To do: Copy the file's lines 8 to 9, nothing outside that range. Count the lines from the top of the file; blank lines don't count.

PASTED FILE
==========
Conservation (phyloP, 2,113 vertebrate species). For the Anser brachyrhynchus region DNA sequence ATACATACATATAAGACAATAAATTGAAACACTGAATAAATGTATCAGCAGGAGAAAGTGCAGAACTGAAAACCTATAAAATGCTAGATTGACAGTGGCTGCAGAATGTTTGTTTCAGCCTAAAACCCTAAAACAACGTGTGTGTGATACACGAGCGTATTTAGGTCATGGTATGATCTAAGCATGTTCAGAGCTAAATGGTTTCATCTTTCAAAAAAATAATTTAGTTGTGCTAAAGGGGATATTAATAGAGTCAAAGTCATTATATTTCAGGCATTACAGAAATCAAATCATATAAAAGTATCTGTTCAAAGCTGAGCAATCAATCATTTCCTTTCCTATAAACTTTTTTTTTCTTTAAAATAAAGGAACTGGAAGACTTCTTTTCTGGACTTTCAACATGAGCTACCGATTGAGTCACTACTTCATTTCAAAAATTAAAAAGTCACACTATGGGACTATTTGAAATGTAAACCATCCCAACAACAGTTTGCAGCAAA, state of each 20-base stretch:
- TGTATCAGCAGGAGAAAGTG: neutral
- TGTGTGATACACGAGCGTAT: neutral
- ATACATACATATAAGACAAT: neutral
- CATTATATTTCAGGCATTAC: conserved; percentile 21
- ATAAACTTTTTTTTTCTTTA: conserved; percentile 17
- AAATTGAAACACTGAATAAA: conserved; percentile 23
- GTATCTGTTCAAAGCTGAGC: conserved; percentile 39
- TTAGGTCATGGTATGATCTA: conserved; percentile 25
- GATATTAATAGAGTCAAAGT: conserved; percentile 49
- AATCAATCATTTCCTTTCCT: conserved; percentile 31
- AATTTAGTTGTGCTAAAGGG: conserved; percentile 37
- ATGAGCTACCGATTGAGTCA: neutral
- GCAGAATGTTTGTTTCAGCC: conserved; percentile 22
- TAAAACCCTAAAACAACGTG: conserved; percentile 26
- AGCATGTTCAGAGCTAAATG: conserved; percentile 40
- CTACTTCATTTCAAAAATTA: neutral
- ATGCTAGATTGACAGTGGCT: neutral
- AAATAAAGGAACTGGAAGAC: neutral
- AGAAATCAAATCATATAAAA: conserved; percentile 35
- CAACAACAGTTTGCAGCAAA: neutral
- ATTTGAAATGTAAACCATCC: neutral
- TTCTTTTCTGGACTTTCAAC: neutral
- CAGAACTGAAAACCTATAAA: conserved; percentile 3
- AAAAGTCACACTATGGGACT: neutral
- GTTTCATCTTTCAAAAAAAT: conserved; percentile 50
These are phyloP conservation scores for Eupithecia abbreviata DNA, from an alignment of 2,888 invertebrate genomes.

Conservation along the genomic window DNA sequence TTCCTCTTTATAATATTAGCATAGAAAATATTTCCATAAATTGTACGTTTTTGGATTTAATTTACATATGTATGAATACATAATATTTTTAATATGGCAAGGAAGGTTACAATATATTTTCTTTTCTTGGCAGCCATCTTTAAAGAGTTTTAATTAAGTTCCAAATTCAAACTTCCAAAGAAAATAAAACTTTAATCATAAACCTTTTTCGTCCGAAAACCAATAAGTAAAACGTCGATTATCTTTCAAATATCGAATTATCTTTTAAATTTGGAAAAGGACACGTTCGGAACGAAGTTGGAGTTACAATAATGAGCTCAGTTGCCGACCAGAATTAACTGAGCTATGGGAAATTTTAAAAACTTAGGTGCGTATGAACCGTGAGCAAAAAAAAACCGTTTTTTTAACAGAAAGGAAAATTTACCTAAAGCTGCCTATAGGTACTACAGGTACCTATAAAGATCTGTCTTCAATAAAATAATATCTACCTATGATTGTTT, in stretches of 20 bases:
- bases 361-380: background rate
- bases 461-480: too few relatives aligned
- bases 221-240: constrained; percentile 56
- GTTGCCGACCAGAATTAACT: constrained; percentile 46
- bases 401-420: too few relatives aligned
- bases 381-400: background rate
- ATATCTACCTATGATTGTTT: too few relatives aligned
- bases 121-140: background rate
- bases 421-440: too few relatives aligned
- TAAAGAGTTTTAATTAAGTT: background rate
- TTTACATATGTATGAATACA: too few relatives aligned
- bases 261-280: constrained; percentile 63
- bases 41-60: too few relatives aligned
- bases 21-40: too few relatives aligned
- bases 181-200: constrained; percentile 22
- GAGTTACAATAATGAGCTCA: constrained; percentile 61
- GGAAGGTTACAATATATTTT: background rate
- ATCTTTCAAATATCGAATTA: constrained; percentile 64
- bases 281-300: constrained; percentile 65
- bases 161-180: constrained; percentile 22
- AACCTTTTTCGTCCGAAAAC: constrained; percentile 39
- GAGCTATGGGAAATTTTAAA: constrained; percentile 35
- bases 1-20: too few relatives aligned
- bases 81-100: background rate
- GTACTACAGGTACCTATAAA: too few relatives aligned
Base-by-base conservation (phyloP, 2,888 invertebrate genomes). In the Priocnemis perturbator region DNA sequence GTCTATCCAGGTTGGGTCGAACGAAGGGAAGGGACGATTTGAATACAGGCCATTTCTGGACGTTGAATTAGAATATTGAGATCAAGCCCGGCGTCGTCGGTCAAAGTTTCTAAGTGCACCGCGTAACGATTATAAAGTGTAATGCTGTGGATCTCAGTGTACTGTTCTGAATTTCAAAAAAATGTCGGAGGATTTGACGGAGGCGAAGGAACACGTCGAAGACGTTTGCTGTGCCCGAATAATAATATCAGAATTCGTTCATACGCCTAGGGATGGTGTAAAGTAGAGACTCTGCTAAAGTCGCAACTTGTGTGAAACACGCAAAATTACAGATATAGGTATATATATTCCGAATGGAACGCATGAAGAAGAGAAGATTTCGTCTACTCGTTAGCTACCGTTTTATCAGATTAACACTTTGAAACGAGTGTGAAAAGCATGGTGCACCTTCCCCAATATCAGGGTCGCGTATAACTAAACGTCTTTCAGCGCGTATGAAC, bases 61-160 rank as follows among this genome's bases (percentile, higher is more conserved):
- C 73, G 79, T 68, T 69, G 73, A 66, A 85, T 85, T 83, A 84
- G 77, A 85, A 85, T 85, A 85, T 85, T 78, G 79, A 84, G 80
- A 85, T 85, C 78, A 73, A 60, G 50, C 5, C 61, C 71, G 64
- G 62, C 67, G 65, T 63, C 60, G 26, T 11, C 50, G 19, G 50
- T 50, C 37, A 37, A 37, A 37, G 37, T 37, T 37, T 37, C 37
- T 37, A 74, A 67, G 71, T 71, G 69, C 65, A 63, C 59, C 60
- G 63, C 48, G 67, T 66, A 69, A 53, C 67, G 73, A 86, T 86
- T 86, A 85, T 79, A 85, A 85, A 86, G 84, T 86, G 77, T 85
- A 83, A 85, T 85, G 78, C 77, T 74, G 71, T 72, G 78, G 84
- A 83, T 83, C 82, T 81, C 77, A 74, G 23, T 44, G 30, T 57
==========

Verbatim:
- GTATCTGTTCAAAGCTGAGC: conserved; percentile 39
- TTAGGTCATGGTATGATCTA: conserved; percentile 25